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In this research paper, Marian Panainte explores the relationship between emotional experience and acting. What is the actor’s emotional experience when emotionally-involved and how does this differ from his or her experience when adopting a more detached, technical approach to acting? And what are the implications of this?


Over time, there have been many debates about the paradoxical relationship between the real emotions of actors and the emotions that a character should express on stage. Diderot's Paradox (Diderot, 1830) has been and continues to be the basis for a dispute in which opposing views are present: on one hand, there is the view of those who claim that the actor himself must experience the emotions he expresses on stage; on the other hand, there are scholars who oppose the idea that the actor experiences and expresses the emotions of the character.

First, Diderot argued that a good actor does not feel anything and that is why he produces the strongest reactions in the audience. A sensitive actor could not interpret the same role, with as good and as successful a performance. Moreover, Diderot (1830) states that there are so many varied and complex situations in one major role, that it would be impossible for the actor to be able to know and experience all of them. An extreme sensitivity on the part of the actor would have negative consequences on performance; people expressing many emotions only serve as an example for great actors in the light of a modèle idèal.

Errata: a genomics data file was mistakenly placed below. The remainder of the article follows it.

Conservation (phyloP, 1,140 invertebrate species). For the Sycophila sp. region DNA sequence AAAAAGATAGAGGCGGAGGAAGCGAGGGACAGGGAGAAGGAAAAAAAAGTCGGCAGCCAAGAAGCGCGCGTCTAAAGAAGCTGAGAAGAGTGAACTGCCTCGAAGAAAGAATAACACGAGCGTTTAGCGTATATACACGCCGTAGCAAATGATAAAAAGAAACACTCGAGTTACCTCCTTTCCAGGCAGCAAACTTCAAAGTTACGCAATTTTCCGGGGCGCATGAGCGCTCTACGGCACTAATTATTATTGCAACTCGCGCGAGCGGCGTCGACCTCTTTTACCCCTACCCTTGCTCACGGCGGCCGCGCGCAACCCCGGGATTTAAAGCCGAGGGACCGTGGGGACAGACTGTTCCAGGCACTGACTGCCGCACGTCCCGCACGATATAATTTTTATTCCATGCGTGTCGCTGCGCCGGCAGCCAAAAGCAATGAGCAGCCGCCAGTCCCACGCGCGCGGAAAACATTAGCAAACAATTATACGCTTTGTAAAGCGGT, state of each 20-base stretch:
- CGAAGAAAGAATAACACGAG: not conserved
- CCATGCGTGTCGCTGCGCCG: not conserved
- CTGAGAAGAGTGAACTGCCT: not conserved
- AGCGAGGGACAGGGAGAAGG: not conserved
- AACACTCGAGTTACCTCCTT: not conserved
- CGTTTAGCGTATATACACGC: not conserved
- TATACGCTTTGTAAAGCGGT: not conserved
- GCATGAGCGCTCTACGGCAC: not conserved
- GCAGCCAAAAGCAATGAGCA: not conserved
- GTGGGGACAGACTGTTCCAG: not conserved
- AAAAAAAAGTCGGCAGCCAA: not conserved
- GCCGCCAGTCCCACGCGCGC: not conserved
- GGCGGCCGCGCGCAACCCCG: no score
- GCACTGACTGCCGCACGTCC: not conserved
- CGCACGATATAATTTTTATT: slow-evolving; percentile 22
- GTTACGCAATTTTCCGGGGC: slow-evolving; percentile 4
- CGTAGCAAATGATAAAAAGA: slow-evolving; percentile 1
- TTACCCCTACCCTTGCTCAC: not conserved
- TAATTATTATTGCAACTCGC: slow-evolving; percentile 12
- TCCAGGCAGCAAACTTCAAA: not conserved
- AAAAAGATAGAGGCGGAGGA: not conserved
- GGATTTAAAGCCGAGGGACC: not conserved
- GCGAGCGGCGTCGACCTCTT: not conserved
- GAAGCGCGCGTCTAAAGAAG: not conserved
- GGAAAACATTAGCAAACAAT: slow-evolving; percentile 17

Keywords: emotional labour, actors' emotions, absorption, involvement/detachment style


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